11 Richard Nixon College Football Moments
The previous post revealed some of Richard Nixon's ties to professional football. Even though Ronald Reagan has forever been associated with college football because of his sportcasting and Gipper role in 1940's Knute Rockne All American, you can make the case that Trickie Dick was even more closely intertwined with the collegiate gridiron. In honor of Nixon's other jersey number (23), we present 11 of his college football moments (as 11 plus 12 for the pro football moments equals 23).
Yorba Linda-born Nixon was known as a fearless but ineffectual Poet on Whittier College's second football team in the early 1930s. When he entered the game, one teammate later observed, "everyone knew a 5-yard penalty was coming up. Richard had such determination to win that he would rush ahead before the play started. I knew he'd be offside just about every play." Nixon was recognized as "the most spirited warmer on the team."
At a 1951 NCAA banquet in New York City, guest speaker and then-California Congressman Nixon met George Allen, who'd just completed a championship season coaching Whittier College's football team. After congratulating Allen for guiding Nixon's alma mater to a 9-1 season, the politician talked Xs and Os and began a lifetime friendship.
Harry Dent, the White House liaison with southern members of Congress, on Oct. 6, 1969, suggested to by then President Nixon's Chief of Staff H.R. Haldeman that the commander-in-chief attend a football game in the South to build goodwill in the region. The "Southern Pigskin Strategy?"
"The Moratorium" anti-war rally brought 250,000 protestors to Washington, D.C., on Nov. 15, 1969. Nixon marked the day watching the Ohio State-Purdue football game. You can almost hear him yelling, "Tell those goddamn hippies to pipe down, I'm trying to watch a game in here!"
Nixon cut a budget meeting short short on Nov. 22, 1969, to watch Michigan take on top ranked Ohio State. He later had a television set up in a dental office so he could keep an appointment and continue watching the Wolverines drill the Buckeyes, 24-12.
Nixon congratulates unbeaten Texas.
Nixon traveled to Arkansas to watch the Texas-Arkansas game on Dec. 6, 1969, but not without controversy. The final regular season game pitted the Nos. 1 and 2 teams in college football polls against one another, and Nixon had agreed to present a presidential plaque to the winner, recognizing college's No. 1 team of the season. But Pennsylvania's congressional delegation had complained before the trip because Penn State, like Texas, was undefeated--with an even longer winning streak. Nixon suggested giving Penn State a plaque for having the longest winning streak. Texas won its game 15-14, and Nixon presented head coach Darrell Royal a plaque in the locker room.
Paterno wasn't yet ready for Nixon honor.
Penn State won its last regular season game as well, but coach Joe Paterno refused his honor from Nixon, saying "It would seem a waste of his very valuable time to present a plaque for something we already have undisputed possession of--the nation's longest winning streak. To accept any other plaque prior to the bowl games games, which will determine the final number one team, would be a disservice to our squad, to Pennsylvania, to the East, which we represent and perhaps, most important, to Missouri, which may be the best football team in the country." Missouri was Penn State's Orange Bowl opponent.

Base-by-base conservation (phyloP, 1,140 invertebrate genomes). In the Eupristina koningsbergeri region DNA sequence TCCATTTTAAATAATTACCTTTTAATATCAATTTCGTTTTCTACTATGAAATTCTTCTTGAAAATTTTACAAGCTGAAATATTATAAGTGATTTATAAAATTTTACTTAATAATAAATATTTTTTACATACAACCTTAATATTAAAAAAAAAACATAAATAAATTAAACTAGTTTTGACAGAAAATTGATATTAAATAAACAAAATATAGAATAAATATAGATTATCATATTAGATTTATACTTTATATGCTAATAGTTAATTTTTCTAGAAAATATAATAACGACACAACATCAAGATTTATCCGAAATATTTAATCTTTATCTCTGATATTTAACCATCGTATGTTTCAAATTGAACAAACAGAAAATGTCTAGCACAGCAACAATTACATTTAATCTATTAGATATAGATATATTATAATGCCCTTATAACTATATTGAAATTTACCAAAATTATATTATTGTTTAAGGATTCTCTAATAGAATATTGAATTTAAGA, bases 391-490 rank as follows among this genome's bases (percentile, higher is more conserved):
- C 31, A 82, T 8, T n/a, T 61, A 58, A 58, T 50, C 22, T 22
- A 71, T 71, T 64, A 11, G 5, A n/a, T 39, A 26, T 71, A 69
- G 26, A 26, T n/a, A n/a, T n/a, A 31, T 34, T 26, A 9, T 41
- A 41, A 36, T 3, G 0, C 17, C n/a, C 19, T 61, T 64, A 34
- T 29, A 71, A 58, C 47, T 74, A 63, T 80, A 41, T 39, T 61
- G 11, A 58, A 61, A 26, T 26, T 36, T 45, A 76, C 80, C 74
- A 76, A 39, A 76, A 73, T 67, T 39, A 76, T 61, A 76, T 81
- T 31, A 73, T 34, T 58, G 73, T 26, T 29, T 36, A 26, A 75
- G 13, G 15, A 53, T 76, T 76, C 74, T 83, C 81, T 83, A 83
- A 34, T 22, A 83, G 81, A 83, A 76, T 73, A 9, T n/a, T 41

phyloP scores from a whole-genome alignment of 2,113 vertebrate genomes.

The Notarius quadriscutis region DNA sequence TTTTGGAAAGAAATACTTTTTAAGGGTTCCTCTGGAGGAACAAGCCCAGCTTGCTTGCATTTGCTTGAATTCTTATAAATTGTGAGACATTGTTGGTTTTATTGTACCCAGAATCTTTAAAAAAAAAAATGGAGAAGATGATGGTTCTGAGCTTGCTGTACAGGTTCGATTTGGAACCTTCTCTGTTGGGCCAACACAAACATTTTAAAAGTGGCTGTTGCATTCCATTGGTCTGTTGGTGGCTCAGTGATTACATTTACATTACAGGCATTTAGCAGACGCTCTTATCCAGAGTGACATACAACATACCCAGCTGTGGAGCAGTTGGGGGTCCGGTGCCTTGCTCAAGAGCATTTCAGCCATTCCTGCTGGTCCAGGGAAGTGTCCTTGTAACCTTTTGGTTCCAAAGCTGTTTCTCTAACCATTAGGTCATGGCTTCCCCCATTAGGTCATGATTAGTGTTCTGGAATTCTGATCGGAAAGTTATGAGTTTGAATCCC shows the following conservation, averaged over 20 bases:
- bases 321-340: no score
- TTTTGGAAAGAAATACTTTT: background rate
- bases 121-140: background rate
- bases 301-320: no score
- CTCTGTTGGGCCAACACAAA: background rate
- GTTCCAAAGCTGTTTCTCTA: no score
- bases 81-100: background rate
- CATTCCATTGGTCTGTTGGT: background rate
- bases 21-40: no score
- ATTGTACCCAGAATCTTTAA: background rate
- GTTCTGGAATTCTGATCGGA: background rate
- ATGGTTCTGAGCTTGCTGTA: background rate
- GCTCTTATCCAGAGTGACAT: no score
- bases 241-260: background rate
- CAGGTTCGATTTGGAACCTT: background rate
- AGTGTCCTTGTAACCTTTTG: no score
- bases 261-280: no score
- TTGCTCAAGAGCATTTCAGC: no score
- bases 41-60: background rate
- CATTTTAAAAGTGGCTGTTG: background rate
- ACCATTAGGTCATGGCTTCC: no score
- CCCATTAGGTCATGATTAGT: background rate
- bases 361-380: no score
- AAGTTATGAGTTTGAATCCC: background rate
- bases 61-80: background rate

The National Football Foundation & College Hall of Fame awarded the MacArthur Bowl, its national championship trophy, to the Texas Longhorns on Dec. 7, 1969. Nixon hid under his desk in the Oval Office to avoid potential gunfire from the direction of Pennsylvania. Well, that's what I imagine he did.
"As long as it isn't a football question . . ."
United Press International followed up on Dec. 8, 1969, by also naming Texas numero uno, prompting Nixon to really joke at a press conference that he may have made a mistake playing a role in determining the national championship.
Honored at the National Football Foundation's Hall of Fame Dinner in New York City's Waldorf-Astoria on Dec. 9, 1969, Nixon said, "I can only say that as far as this award is concerned, that it is certainly a small step for the National Football Foundation and a small step for football, but it is a giant leap for a man who never even made the team at Whittier.
. . . I got into a game once when we were so far behind it didn't matter. I even got into one against Southern Cal once when we were so far behind it didn't matter." Nixon also mentioned that Penn State deserved a portion of the national title.
"Oh, and operator, can you reverse the charges?"
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Texas defeated Notre Dame in the Cotton Bowl 21-17 on Jan. 1, 1970, the same day Penn State beat Missouri in the Orange Bowl 10-3. Nixon called Royal to congratulate him. Upon Penn State receiving its third straight Lambert Trophy recognizing the best college team in the East, Paterno received a telegram from Nixon that stated, "Any team that can tie the record of the Army juggernaut of 1944-45-46 has carved for itself an enduring place in the annals of football greatness," Paterno reacted in accepting the award, "I couldn't feel better about receiving this trophy if it were presented on television by the president of the United States."
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